Jenkins v. The GeoGroup, Inc.

Filing 32

ORDER Granting 20 Defendant's Motion to Dismiss. Signed by Senior Judge James Lawrence King on 7/16/2021. See attached document for full details. (jw)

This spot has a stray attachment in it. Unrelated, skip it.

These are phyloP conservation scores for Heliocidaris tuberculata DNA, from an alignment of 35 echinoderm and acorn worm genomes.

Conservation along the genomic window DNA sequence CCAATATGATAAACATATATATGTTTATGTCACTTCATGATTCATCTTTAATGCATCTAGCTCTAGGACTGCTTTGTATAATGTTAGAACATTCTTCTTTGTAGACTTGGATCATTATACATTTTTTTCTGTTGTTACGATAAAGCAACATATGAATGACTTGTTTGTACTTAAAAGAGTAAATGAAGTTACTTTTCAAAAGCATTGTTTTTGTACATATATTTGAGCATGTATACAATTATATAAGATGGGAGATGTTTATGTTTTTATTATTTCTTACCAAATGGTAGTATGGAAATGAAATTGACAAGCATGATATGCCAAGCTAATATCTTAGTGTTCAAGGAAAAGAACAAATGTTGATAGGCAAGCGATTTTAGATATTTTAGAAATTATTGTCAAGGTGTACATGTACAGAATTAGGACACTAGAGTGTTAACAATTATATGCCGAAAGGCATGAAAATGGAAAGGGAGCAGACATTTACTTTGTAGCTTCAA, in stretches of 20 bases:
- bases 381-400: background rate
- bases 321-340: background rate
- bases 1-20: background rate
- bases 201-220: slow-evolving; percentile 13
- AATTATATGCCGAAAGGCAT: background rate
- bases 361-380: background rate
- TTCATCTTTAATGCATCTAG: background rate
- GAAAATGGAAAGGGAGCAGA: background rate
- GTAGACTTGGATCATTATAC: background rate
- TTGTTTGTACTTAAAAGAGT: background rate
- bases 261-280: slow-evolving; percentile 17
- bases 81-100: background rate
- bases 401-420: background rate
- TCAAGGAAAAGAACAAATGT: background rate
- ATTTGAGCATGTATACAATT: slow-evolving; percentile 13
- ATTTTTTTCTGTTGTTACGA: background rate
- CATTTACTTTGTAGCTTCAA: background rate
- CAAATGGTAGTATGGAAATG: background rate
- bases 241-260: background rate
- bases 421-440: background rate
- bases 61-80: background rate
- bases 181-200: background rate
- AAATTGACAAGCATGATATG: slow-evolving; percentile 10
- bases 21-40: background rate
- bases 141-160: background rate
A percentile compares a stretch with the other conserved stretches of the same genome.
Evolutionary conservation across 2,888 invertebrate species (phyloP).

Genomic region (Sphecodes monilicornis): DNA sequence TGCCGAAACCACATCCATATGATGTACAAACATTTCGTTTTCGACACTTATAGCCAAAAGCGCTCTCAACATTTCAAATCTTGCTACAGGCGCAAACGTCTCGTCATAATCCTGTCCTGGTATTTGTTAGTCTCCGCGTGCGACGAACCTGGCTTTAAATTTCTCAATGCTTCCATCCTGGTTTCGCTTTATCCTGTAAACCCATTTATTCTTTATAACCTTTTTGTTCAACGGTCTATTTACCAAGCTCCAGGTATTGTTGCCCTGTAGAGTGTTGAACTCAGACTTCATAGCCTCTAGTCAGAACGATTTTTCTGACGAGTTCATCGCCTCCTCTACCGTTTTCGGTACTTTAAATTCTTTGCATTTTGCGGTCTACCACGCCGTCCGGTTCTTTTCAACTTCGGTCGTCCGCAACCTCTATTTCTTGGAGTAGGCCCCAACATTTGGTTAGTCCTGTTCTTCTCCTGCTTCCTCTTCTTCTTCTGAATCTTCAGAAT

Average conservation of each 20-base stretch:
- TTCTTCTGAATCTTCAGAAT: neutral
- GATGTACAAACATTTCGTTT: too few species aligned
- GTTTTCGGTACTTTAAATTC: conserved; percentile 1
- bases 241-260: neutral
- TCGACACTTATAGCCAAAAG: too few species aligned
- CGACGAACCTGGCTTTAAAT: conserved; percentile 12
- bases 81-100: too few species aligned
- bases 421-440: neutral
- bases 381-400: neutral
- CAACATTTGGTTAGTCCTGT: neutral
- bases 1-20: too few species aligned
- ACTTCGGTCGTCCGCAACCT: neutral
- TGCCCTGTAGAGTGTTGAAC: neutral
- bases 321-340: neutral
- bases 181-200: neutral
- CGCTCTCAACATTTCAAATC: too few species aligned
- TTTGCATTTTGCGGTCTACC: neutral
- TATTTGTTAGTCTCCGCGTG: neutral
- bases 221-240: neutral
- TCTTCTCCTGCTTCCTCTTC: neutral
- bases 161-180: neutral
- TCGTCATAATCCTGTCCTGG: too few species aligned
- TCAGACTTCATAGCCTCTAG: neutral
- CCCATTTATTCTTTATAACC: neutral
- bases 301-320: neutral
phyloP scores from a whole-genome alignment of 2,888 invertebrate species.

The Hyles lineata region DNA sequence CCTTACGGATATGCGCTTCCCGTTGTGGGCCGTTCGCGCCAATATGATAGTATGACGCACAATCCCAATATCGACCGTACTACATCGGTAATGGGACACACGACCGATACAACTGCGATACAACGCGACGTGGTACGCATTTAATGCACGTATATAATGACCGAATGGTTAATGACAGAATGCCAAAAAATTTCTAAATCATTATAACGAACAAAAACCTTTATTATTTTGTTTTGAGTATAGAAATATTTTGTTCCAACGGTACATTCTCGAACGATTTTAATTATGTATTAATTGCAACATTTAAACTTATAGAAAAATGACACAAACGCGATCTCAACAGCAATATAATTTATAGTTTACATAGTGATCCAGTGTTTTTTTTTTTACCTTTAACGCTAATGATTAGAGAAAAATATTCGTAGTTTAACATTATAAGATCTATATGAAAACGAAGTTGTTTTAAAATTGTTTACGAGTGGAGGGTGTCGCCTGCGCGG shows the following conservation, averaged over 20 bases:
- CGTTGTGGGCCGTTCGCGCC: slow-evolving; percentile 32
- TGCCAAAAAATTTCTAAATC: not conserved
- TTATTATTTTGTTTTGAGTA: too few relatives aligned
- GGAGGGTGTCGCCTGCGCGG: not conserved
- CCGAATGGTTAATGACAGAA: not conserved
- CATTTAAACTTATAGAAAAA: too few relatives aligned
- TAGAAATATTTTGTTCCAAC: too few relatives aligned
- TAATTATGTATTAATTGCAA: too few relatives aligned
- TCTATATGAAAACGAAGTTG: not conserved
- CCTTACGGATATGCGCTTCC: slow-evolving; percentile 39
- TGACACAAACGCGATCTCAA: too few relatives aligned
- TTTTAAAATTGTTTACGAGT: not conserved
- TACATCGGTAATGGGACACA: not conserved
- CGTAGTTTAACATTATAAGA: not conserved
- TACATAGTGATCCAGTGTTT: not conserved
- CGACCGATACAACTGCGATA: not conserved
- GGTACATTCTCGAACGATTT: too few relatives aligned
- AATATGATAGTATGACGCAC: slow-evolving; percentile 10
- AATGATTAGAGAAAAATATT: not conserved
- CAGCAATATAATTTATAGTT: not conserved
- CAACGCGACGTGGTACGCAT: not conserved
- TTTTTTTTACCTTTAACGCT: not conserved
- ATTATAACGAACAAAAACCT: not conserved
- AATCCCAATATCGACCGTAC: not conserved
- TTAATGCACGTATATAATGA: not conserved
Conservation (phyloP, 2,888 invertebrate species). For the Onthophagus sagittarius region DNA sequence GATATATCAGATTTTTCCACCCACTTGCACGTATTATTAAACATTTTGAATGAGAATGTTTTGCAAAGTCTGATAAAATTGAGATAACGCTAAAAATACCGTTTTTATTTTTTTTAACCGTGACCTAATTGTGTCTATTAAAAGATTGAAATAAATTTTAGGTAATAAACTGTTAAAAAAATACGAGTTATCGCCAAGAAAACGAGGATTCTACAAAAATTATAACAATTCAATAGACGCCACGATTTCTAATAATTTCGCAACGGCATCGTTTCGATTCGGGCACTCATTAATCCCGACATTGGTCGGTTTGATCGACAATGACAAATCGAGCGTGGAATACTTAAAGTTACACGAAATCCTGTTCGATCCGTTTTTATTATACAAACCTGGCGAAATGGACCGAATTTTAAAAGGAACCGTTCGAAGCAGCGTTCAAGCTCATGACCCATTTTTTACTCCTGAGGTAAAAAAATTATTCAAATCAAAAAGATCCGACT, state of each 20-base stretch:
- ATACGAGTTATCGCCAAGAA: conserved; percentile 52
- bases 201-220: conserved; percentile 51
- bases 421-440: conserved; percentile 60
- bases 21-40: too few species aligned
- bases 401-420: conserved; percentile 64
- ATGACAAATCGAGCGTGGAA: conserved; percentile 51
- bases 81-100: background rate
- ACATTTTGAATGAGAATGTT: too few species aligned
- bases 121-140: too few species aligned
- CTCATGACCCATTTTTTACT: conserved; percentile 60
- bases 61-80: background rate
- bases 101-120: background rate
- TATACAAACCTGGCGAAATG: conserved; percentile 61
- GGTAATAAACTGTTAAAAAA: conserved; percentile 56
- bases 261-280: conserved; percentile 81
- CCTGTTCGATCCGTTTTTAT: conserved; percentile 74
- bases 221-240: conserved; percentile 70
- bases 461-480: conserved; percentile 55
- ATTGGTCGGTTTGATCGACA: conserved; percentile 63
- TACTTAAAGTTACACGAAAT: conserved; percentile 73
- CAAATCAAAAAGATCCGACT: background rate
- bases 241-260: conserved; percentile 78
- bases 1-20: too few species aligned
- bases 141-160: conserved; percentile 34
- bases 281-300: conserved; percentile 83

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UNITED STATES DISTRICT COURT SOUTHERN DISTRICT OF FLORIDA MIAMI DIVISION CASE NO. 1: 21-cv-21630-JLK BEVERLY A. JENKINS, Plaintiff, v. THE GEOGROUP, INC. Defendant. ________________________________/ ORDER GRANTING DEFENDANTS’ MOTION TO DISMISS THIS CAUSE is before the Court on Defendants’ 1 Motion to Dismiss (DE 20) (the “Motion”), filed June 17, 2021. The Court has also carefully considered Plaintiff’s Response (DE 22), filed on June 22, 2021, and pertinent parts of the record. I. BACKGROUND The background of the litigation between these parties began long before the instant case. In 2013, Plaintiff first filed a complaint against Defendants in state court that was dismissed with prejudice in 2015. Mot. at 2. In 2019, Plaintiff filed a new lawsuit in state court that was “essentially duplicative of her 2013 lawsuit,” and it was dismissed based on res judicata. Id. The Florida court issued sanctions against Plaintiff due to her excessive filings. Id. In November 2020, Plaintiff filed a third lawsuit, this time in federal court, and it was dismissed for failure to state a 1 Defendant Wellpath Recovery Solutions, LLC was incorrectly named and was never served in this lawsuit, yet joins in this Motion. See Mot. at 1. claim. Id at 3, citing Jenkins v. The GEO Group, Inc., No. 1:20-cv-24608, 2021 WL 2269824 (S.D. Fla. Mar. 24, 2021). As for this case, Plaintiff filed her Complaint pro se in this Court on April 27, 2021. DE 1. Plaintiff filed an Amended Verified Complaint (DE 3) on May 3, 2021. Without leave of Court, Plaintiff filed a second Amended Verified Complaint (DE 7) on May 6, 2021, and then a third Amended Verified Complaint (DE 11) (“Am. Compl.”) on May 17, 2021. Plaintiff alleges “Defendant illegally abridged the [P]laintiff’s life, liberty, property, without equal protections of the [l]aw and without [d]ue [p]rocess of the [l]aw. . .” under the Fifth Amendment and Fourteenth Amendment. Am. Compl. at 2–3. This includes the Defendant “making false statements [] in the employee record book” and “retaliatory personnel action.” Am. Compl. at 3. Generally, it appears Plaintiff is suing her former employer over a verbal and physical altercation with a patient, that the reporting of the incident included false statements, and for wrongful termination. See generally Am. Compl. Plaintiff seeks a judgment of $80 million or a settlement of $10 million. See Am. Compl. at 12. Defendants move to dismiss the case. See Mot. II. LEGAL STANDARD “To survive a motion to dismiss, a complaint must contain sufficient factual matter, accepted as true, to ‘state a claim to relief that is plausible on its face.’” Ashcroft v. Iqbal, 556 U.S. 662, 678 (2009) (quoting Bell Atl. Corp. v. Twombly, 550 U.S. 544, 570 (2007)). To meet this “plausibility” standard, a plaintiff must plead “factual content that allows the court to draw the reasonable inference that the defendant is liable for the misconduct alleged.” Iqbal, 556 U.S. at 678. A complaint must contain “more than labels and conclusions, and a formulaic recitation of the elements of a cause of action will not do.” Twombly, 550 U.S. at 555. 2 III. DISCUSSION Defendants move to dismiss for failure to state a claim. See Mot. Defendant describes the Amended Complaint as a “rambling mess.” Mot. at 5. The Amended Complaint is a “disorganized narrative relating to her discharge by Wellpath in 2013” and “it [is] not clear how it relates to any legal claims.” Id. Defendants also move to dismiss based on lack of jurisdiction. Defendants argue that, despite Plaintiff mentioning the Fifth Amendment or Fourteenth Amendment, there is no federal question jurisdiction in the instant case because those amendments only apply to government actions. Id. at 6. Plaintiff does not allege government action occurred, and Defendants submit that they are not government entities. Id. Moreover, Defendants argue there is not diversity of citizenship, nor does Plaintiff allege such diversity. Id. In her response, Plaintiff states her Amended Complaint “meets the legal requirements of the Rules of Civil Procedure.” Resp. at 4. Plaintiff does not address the jurisdictional concerns raised by Defendants. See generally Resp. Plaintiff merely states that there is federal question jurisdiction because Defendants violated her Fifth Amendment and Fourteenth Amendment rights. Resp. at 3. Even construing Plaintiff’s pro se pleadings liberally, the Court agrees with Defendants. Upon careful review of the Amended Complaint and pleadings, the Court concludes that Plaintiff does not state a claim for relief and does not properly allege jurisdiction. Even if the Amended Complaint did properly alleged facts to state a claim and jurisdiction, the case may be barred by the Rooker–Feldman doctrine. Rooker v. Fid. Tr. Co., 263 U.S. 413 (1923); D.C. Court of Appeals v. Feldman, 460 U.S. 462, 482 (1983) (“[A] United States District Court has no authority to review final judgments of a state court in judicial proceedings.”). 3 Accordingly, it is ORDERED, ADJUDGED, and DECREED as follows: 1. Defendants’ Motion to Dismiss (DE 20) be, and the same is, hereby GRANTED, 2. Plaintiff’s Amended Complaint (DE 11) is DISMISSED WITH PREJUDICE, 3. All pending motions are DENIED AS MOOT, and 4. The Clerk shall CLOSE the case. DONE AND ORDERED in Chambers at the James Lawrence King Federal Justice Building and United States Courthouse, Miami, Florida this 16th day of July, 2021. ________________________________ JAMES LAWRENCE KING UNITED STATES DISTRICT JUDGE cc: All counsel of record Beverly A. Jenkins, pro se 4

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